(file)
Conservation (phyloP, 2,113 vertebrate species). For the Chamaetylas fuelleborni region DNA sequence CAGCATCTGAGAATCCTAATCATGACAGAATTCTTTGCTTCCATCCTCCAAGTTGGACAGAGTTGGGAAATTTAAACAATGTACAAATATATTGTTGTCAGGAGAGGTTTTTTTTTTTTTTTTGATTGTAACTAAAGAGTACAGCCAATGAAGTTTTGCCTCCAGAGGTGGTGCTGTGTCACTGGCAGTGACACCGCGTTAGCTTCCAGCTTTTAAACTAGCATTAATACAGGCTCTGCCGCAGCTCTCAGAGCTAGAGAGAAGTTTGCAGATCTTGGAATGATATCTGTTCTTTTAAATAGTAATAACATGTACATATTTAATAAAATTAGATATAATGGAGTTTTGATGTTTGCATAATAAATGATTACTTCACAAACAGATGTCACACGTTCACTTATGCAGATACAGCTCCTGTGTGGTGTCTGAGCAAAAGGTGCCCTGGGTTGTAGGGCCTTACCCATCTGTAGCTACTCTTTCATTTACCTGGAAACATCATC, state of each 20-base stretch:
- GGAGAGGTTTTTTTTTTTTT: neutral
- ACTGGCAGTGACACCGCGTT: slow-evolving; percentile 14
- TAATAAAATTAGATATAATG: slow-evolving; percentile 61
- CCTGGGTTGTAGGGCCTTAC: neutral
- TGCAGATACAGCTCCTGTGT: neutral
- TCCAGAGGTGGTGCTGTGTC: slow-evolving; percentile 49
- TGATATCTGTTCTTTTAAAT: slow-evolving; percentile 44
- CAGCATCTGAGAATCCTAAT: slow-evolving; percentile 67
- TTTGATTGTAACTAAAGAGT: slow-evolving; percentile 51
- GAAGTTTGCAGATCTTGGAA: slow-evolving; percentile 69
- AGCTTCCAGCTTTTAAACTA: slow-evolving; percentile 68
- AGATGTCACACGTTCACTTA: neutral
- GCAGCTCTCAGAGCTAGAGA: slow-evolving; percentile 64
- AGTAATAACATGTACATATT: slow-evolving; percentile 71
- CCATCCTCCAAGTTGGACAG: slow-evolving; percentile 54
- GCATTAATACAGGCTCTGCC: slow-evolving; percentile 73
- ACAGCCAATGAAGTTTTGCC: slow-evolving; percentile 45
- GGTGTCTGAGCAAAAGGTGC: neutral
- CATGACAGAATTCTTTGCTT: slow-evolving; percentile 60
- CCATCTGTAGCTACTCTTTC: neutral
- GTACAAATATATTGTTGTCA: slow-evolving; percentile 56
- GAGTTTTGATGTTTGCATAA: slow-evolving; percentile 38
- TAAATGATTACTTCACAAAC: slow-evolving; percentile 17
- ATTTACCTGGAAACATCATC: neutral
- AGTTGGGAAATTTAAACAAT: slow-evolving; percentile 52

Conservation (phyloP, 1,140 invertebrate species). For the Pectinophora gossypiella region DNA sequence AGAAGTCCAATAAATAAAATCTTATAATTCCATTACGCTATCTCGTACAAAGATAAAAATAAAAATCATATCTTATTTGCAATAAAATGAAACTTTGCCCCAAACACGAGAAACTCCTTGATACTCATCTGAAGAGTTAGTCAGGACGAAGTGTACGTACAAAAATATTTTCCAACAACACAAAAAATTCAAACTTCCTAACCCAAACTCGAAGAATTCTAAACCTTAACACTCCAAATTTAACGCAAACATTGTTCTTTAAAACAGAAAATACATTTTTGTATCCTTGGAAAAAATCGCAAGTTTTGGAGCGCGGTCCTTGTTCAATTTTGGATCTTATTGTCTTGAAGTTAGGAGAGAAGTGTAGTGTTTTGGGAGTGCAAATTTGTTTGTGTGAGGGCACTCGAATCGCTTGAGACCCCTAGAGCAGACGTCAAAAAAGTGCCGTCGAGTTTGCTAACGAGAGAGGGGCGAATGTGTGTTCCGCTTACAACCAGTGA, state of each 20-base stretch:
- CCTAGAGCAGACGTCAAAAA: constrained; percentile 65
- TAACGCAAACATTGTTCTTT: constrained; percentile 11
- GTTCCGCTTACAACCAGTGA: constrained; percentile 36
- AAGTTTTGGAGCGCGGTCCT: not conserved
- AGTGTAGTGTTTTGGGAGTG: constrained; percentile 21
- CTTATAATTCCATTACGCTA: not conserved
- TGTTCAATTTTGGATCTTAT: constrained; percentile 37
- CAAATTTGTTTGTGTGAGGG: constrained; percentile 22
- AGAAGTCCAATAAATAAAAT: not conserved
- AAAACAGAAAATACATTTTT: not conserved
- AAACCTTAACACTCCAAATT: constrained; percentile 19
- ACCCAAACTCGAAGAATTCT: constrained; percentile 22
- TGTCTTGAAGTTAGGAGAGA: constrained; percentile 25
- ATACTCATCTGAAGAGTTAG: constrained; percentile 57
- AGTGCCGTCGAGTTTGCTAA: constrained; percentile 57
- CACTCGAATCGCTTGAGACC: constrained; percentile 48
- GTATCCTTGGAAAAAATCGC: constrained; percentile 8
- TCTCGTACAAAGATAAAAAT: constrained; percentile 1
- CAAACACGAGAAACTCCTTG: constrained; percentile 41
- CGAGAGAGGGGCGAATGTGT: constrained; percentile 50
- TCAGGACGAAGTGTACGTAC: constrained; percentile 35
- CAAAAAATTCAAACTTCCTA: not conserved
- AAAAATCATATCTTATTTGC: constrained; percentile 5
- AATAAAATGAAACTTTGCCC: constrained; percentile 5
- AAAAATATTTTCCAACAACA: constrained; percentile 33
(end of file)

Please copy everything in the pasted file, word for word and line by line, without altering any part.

Conservation (phyloP, 2,113 vertebrate species). For the Chamaetylas fuelleborni region DNA sequence CAGCATCTGAGAATCCTAATCATGACAGAATTCTTTGCTTCCATCCTCCAAGTTGGACAGAGTTGGGAAATTTAAACAATGTACAAATATATTGTTGTCAGGAGAGGTTTTTTTTTTTTTTTTGATTGTAACTAAAGAGTACAGCCAATGAAGTTTTGCCTCCAGAGGTGGTGCTGTGTCACTGGCAGTGACACCGCGTTAGCTTCCAGCTTTTAAACTAGCATTAATACAGGCTCTGCCGCAGCTCTCAGAGCTAGAGAGAAGTTTGCAGATCTTGGAATGATATCTGTTCTTTTAAATAGTAATAACATGTACATATTTAATAAAATTAGATATAATGGAGTTTTGATGTTTGCATAATAAATGATTACTTCACAAACAGATGTCACACGTTCACTTATGCAGATACAGCTCCTGTGTGGTGTCTGAGCAAAAGGTGCCCTGGGTTGTAGGGCCTTACCCATCTGTAGCTACTCTTTCATTTACCTGGAAACATCATC, state of each 20-base stretch:
- GGAGAGGTTTTTTTTTTTTT: neutral
- ACTGGCAGTGACACCGCGTT: slow-evolving; percentile 14
- TAATAAAATTAGATATAATG: slow-evolving; percentile 61
- CCTGGGTTGTAGGGCCTTAC: neutral
- TGCAGATACAGCTCCTGTGT: neutral
- TCCAGAGGTGGTGCTGTGTC: slow-evolving; percentile 49
- TGATATCTGTTCTTTTAAAT: slow-evolving; percentile 44
- CAGCATCTGAGAATCCTAAT: slow-evolving; percentile 67
- TTTGATTGTAACTAAAGAGT: slow-evolving; percentile 51
- GAAGTTTGCAGATCTTGGAA: slow-evolving; percentile 69
- AGCTTCCAGCTTTTAAACTA: slow-evolving; percentile 68
- AGATGTCACACGTTCACTTA: neutral
- GCAGCTCTCAGAGCTAGAGA: slow-evolving; percentile 64
- AGTAATAACATGTACATATT: slow-evolving; percentile 71
- CCATCCTCCAAGTTGGACAG: slow-evolving; percentile 54
- GCATTAATACAGGCTCTGCC: slow-evolving; percentile 73
- ACAGCCAATGAAGTTTTGCC: slow-evolving; percentile 45
- GGTGTCTGAGCAAAAGGTGC: neutral
- CATGACAGAATTCTTTGCTT: slow-evolving; percentile 60
- CCATCTGTAGCTACTCTTTC: neutral
- GTACAAATATATTGTTGTCA: slow-evolving; percentile 56
- GAGTTTTGATGTTTGCATAA: slow-evolving; percentile 38
- TAAATGATTACTTCACAAAC: slow-evolving; percentile 17
- ATTTACCTGGAAACATCATC: neutral
- AGTTGGGAAATTTAAACAAT: slow-evolving; percentile 52

Conservation (phyloP, 1,140 invertebrate species). For the Pectinophora gossypiella region DNA sequence AGAAGTCCAATAAATAAAATCTTATAATTCCATTACGCTATCTCGTACAAAGATAAAAATAAAAATCATATCTTATTTGCAATAAAATGAAACTTTGCCCCAAACACGAGAAACTCCTTGATACTCATCTGAAGAGTTAGTCAGGACGAAGTGTACGTACAAAAATATTTTCCAACAACACAAAAAATTCAAACTTCCTAACCCAAACTCGAAGAATTCTAAACCTTAACACTCCAAATTTAACGCAAACATTGTTCTTTAAAACAGAAAATACATTTTTGTATCCTTGGAAAAAATCGCAAGTTTTGGAGCGCGGTCCTTGTTCAATTTTGGATCTTATTGTCTTGAAGTTAGGAGAGAAGTGTAGTGTTTTGGGAGTGCAAATTTGTTTGTGTGAGGGCACTCGAATCGCTTGAGACCCCTAGAGCAGACGTCAAAAAAGTGCCGTCGAGTTTGCTAACGAGAGAGGGGCGAATGTGTGTTCCGCTTACAACCAGTGA, state of each 20-base stretch:
- CCTAGAGCAGACGTCAAAAA: constrained; percentile 65
- TAACGCAAACATTGTTCTTT: constrained; percentile 11
- GTTCCGCTTACAACCAGTGA: constrained; percentile 36
- AAGTTTTGGAGCGCGGTCCT: not conserved
- AGTGTAGTGTTTTGGGAGTG: constrained; percentile 21
- CTTATAATTCCATTACGCTA: not conserved
- TGTTCAATTTTGGATCTTAT: constrained; percentile 37
- CAAATTTGTTTGTGTGAGGG: constrained; percentile 22
- AGAAGTCCAATAAATAAAAT: not conserved
- AAAACAGAAAATACATTTTT: not conserved
- AAACCTTAACACTCCAAATT: constrained; percentile 19
- ACCCAAACTCGAAGAATTCT: constrained; percentile 22
- TGTCTTGAAGTTAGGAGAGA: constrained; percentile 25
- ATACTCATCTGAAGAGTTAG: constrained; percentile 57
- AGTGCCGTCGAGTTTGCTAA: constrained; percentile 57
- CACTCGAATCGCTTGAGACC: constrained; percentile 48
- GTATCCTTGGAAAAAATCGC: constrained; percentile 8
- TCTCGTACAAAGATAAAAAT: constrained; percentile 1
- CAAACACGAGAAACTCCTTG: constrained; percentile 41
- CGAGAGAGGGGCGAATGTGT: constrained; percentile 50
- TCAGGACGAAGTGTACGTAC: constrained; percentile 35
- CAAAAAATTCAAACTTCCTA: not conserved
- AAAAATCATATCTTATTTGC: constrained; percentile 5
- AATAAAATGAAACTTTGCCC: constrained; percentile 5
- AAAAATATTTTCCAACAACA: constrained; percentile 33